From this perspective, the caregiver is conceptualized as an individual belonging to the patient's informal support system (a relative or friend) who takes responsibility for the main care tasks and who is perceived within the family as the person in charge of the patient, without being financially rewarded for this work . This person is usually referred to as the 'main caregiver', the one who dedicates most of his/her time (number of hours per day) to caring for the patient . With patients who have a severe mental disorder the role of main caregiver has usually been taken by relatives. As such patients cannot perform many of their personal and social duties caregivers have to stand in for them. Furthermore, they need continuous assistance with daily life, as well as frequent help in containing disturbed behaviours related to their disorder [4, 16–18].
One study with a Latin American sample  found that relatives of patients with schizophrenia showed high levels of burden as a result of the care task. The financial problems, the restriction of spare time, and the patient's future, were of considerable concern to caregivers. In this context it is helpful to distinguish between objective and subjective burden. The former includes any disturbance in the family environment due to the patient's disorder and which is potentially verifiable and observable. Operatively, objective burden refers to disturbances in work, social life, spare time, housework, finances and interactions both within and outside the family [19, 20]. By contrast, subjective burden refers to the feeling of being subjected to a heavy and oppressive duty, and to the subjective reaction of caregivers with respect to the tasks they have to perform .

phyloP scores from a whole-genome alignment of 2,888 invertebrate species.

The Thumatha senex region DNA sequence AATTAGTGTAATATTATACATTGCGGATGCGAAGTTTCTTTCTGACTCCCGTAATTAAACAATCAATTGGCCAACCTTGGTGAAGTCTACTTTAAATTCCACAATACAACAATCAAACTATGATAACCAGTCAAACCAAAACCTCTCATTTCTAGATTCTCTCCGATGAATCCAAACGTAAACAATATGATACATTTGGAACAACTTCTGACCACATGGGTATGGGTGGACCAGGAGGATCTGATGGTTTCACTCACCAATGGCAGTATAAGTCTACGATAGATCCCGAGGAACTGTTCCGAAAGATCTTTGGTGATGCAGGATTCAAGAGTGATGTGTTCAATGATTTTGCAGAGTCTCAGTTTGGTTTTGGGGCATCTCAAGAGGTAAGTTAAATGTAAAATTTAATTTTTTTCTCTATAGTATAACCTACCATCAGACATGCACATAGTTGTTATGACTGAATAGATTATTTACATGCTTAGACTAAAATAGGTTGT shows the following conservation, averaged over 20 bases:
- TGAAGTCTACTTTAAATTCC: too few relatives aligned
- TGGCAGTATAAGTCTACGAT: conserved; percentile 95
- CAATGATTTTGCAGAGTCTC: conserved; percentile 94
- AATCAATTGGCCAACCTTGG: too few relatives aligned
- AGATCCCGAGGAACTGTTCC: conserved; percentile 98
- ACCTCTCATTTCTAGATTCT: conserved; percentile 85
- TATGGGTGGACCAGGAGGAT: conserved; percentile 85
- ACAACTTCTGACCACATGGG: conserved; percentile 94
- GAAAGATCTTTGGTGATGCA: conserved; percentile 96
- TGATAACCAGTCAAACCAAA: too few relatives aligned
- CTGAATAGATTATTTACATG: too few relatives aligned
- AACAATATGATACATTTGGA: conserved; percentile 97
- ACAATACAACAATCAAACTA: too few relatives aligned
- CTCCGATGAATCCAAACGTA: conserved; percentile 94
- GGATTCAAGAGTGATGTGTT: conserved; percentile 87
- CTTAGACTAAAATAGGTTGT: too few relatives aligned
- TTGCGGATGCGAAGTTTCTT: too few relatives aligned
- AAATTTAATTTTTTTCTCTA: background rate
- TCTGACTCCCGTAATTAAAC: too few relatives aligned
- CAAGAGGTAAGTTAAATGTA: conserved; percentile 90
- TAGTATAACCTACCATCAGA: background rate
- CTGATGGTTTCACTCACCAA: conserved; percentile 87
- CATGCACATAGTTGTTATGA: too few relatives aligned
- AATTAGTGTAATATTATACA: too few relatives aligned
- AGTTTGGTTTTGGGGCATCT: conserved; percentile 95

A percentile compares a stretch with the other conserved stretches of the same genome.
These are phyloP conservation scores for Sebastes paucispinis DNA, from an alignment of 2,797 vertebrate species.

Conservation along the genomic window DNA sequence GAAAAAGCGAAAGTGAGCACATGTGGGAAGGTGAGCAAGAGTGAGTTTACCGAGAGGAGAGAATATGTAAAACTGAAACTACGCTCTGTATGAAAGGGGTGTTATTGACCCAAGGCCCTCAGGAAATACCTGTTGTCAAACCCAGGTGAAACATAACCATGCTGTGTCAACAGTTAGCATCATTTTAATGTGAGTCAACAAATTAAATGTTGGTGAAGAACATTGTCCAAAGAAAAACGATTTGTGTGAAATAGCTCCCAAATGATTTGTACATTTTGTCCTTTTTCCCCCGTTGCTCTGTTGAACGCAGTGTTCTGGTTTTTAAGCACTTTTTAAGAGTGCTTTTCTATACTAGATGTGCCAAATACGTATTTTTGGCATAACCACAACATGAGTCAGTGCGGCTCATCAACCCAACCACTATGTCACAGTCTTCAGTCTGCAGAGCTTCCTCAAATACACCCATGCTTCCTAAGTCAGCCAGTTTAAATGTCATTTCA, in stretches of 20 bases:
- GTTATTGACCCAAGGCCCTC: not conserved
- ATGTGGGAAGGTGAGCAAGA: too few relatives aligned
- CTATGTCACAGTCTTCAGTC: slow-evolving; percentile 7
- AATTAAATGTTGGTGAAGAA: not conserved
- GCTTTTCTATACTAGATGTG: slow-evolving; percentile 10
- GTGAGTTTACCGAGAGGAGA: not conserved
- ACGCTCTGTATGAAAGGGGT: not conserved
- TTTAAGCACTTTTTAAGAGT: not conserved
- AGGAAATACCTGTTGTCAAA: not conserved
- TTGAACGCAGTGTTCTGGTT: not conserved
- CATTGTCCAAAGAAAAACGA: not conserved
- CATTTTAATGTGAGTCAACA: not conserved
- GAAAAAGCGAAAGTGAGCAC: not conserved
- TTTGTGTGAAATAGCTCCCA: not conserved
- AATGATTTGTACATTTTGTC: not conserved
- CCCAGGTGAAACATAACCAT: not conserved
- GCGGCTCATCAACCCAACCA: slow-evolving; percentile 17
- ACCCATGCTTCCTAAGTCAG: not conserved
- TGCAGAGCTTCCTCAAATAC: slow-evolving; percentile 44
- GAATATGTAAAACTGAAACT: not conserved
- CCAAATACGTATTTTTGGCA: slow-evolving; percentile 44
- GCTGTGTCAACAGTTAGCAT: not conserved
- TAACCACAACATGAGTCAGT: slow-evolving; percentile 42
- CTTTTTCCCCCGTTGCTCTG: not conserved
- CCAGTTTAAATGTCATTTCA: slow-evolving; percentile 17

Another important aspect relates to social networks. Research has demonstrated that caregivers are more likely to face restrictions in their social activities, thereby reducing their own social networks ; they may therefore remain isolated in their homes with few social contacts. Stigma about mental illness is also still frequent in many families and can contribute to social isolation [23, 24]. Indeed, guilt and shame seem to be related to discrimination as a form of social avoidance . Three large studies reported that between a fifth and a third of family members showed concern and maintained distant relationships with the rest of the family and friends because of the mentally disturbed relative [26–28]. By contrast, research has found that multiple roles among caregivers can reduce stress by expanding their available resources . For example, working outside the home seems to be a good shield against burden as it can provide access to social networks in the form of interpersonal interactions and social support . It has been shown that caregivers of people with a mental disability who spend more hours working outside the home experience significantly less stress in comparison with caregivers who do not .